Chris Packham on springwatch

Springwatch presenter Chris Packham will be showing us the wildlife inhabiting his home turf in The New Forest (Image credit: BBC)

Why is the New Forest such a special place for you?

CP: "I’ve been living in a rented farmhouse here for the last 13 years and I love the seclusion. I’m a person who can be solitary without being lonely. I love the woods surrounding my house and more than any other habitat on the planet it’s where I feel most connected. I've had brilliant, bad and sad moments in those woods and they're part of the fabric of my life. So being able to share some of that with the audience will be great but it will also be quite emotional too."

What wildlife are you looking forward to sharing with us in this year's Springwatch?

CP: "May is the time when birds have young in the nest. There are blackbirds, greenfinches, we’ve got some marsh tits and we’re hoping that we can put some cameras on at least one or two of those nests that are nearby. Hopefully we’ll have some fox cubs to show people and I’ve been feeding the nearby badger sett too."

Do you think people are finding more comfort in nature right now?

CP: "Definitely. A lot of people are finding respite and solace in wildlife, whether it's in their gardens, out of their windows, or on their daily walk when they're taking exercise. There’s no doubt about that. I haven’t had this much time to engage with the plants and animals that surround me since I was a teenager."

MORE: Springwatch on BBC2 – New presenters, locations, and everything you need to know

Are some species flourishing because of lockdown?

CP: "There are all sorts of things happening. For example in urban areas with less traffic pollution, flower scents will be working more effectively for bees and that will be better for the plants in terms of pollination and better for other pollinators too. More pollination means more insects, more insects means more birds and more baby birds being fledged from the nest. There will be lots of cases in which nature is having a bit of a breather to be quite honest. The only problem is that the zoologists can’t go out right now to record and collect all the data."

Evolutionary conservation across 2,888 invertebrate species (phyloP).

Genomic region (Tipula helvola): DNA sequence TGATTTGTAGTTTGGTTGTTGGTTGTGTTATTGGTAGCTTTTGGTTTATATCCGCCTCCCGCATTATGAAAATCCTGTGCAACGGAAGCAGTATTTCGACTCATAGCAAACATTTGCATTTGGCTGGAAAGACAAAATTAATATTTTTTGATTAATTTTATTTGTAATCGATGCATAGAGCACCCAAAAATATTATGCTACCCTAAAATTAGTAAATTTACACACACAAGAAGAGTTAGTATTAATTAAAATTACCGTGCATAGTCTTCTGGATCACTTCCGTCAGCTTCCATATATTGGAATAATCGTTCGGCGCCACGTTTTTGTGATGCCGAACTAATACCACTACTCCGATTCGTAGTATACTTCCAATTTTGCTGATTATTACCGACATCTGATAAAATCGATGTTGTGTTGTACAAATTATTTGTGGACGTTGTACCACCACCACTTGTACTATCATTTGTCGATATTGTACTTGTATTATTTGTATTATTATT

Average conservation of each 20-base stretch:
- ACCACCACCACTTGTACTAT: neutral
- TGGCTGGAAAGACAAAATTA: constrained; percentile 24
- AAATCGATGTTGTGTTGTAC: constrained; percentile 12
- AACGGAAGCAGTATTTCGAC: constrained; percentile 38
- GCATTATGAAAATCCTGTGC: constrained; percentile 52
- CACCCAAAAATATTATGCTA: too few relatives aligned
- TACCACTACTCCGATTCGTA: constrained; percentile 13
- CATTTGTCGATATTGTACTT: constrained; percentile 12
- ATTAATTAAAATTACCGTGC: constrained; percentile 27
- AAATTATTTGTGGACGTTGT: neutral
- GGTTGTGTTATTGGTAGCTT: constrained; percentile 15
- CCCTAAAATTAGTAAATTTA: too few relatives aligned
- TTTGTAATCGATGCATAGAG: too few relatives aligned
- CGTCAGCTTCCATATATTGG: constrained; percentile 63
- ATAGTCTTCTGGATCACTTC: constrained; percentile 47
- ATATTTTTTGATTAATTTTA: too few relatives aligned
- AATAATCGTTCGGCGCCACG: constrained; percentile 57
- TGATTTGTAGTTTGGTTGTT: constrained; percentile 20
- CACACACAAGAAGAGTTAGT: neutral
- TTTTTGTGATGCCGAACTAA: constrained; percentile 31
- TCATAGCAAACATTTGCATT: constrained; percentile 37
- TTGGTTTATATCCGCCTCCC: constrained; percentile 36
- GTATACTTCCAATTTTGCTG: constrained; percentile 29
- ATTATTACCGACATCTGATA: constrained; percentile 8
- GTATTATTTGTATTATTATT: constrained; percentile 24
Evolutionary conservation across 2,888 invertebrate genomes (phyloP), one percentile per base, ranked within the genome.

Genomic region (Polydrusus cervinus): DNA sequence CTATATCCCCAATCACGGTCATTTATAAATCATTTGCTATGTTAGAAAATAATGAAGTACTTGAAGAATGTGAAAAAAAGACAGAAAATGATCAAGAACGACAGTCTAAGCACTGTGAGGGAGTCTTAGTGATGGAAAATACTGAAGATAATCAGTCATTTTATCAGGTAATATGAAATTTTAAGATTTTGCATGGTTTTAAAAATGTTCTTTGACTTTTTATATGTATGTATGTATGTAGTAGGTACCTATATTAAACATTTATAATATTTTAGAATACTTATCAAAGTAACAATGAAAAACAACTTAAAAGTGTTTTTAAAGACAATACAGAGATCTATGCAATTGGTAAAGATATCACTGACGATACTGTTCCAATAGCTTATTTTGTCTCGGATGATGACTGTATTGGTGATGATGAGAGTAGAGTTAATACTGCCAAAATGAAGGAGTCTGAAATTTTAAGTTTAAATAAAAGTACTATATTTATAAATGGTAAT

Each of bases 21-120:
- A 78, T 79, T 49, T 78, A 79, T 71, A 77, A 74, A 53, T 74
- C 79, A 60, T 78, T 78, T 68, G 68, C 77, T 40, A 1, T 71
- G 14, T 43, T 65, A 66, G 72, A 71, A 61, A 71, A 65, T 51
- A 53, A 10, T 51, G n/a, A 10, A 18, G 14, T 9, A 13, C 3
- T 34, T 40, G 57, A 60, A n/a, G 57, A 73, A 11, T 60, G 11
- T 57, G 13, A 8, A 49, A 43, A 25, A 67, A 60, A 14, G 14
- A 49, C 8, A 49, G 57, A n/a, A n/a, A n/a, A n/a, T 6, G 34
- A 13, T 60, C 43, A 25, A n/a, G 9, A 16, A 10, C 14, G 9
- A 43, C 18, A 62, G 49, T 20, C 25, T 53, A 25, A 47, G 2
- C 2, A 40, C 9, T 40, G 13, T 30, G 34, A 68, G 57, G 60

Michaela Strachan on Springwatch

Regular Springwatch presenter Michaela Strachan is on lockdown in South Africa so won't be able to join in with hosting this season but will still be a part of the show (Image credit: BBC/Jo Charlesworth)

Have you spoken to Michaela and how does she feel about missing this season's Springwatch?

CP: "Michaela and I have been speaking a lot and she’s been been playing a role in the live broadcasts that Megan and I have been doing every morning on Youtube. Michaela’s camera antics and pictures of me dancing around have proved unusually popular! We will really miss her. She’s such an integral part of the series but we look forward to her coming back for Autumnwatch hopefully."

How are you managing generally in lockdown? Are you keeping well?

CP: "As far as I’m aware I’ve been well. My partner, Charlotte, who I haven’t seen since lockdown started, had Coronavirus symptoms but she wasn’t tested so we don’t know for sure. I’ve been in lockdown here with Megan. The only time we’ve been away from the house is to get provisions or prescriptions for my father who is very vulnerable. We’ve been taking lockdown very seriously."

Do you think the way you’re making the series this year might shape future series of the show?

CP: "Yes I do. I think we’ll fuse all the things we have learned from the restrictions and impositions of lockdown. I sincerely hope in a way Springwatch is never the same as it was. I hope it gets even better, because we've been forced to think about opportunities which were hidden to us before. As my mum always used to say, ‘You've got to see good in the bad.’"

Springwatch begins on BBC2 on Tuesday 26 May